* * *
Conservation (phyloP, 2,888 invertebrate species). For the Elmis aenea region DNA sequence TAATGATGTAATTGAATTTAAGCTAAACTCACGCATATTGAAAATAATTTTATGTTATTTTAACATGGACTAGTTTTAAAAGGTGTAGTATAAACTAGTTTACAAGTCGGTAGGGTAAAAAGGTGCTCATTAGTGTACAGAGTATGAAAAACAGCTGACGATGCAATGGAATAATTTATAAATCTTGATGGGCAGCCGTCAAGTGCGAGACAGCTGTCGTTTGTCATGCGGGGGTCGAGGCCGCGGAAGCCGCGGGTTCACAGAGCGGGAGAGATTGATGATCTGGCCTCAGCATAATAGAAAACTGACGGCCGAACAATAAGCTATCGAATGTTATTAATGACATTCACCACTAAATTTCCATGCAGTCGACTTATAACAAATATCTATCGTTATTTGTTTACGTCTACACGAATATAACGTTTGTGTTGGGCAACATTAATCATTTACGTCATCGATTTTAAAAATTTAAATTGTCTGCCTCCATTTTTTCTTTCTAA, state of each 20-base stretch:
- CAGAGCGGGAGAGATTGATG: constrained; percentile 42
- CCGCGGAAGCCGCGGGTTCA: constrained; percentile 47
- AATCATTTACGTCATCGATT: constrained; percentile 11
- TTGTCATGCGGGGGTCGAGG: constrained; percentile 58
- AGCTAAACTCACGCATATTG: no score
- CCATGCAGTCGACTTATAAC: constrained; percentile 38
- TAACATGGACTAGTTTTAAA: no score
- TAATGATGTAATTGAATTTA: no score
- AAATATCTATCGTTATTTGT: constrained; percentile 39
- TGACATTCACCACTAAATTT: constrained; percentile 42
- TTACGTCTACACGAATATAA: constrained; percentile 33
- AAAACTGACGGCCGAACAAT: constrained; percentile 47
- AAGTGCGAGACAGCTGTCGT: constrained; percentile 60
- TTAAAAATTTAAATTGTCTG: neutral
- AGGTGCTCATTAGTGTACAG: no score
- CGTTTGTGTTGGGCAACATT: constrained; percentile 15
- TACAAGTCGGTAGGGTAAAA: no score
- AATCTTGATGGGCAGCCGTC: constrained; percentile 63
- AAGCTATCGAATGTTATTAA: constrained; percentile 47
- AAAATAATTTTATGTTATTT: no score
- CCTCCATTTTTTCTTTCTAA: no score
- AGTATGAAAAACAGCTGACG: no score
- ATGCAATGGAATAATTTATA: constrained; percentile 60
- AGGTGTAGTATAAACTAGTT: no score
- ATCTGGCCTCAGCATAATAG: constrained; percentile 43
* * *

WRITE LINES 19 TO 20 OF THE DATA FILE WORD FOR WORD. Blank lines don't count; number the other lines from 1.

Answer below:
- AATCTTGATGGGCAGCCGTC: constrained; percentile 63
- AAGCTATCGAATGTTATTAA: constrained; percentile 47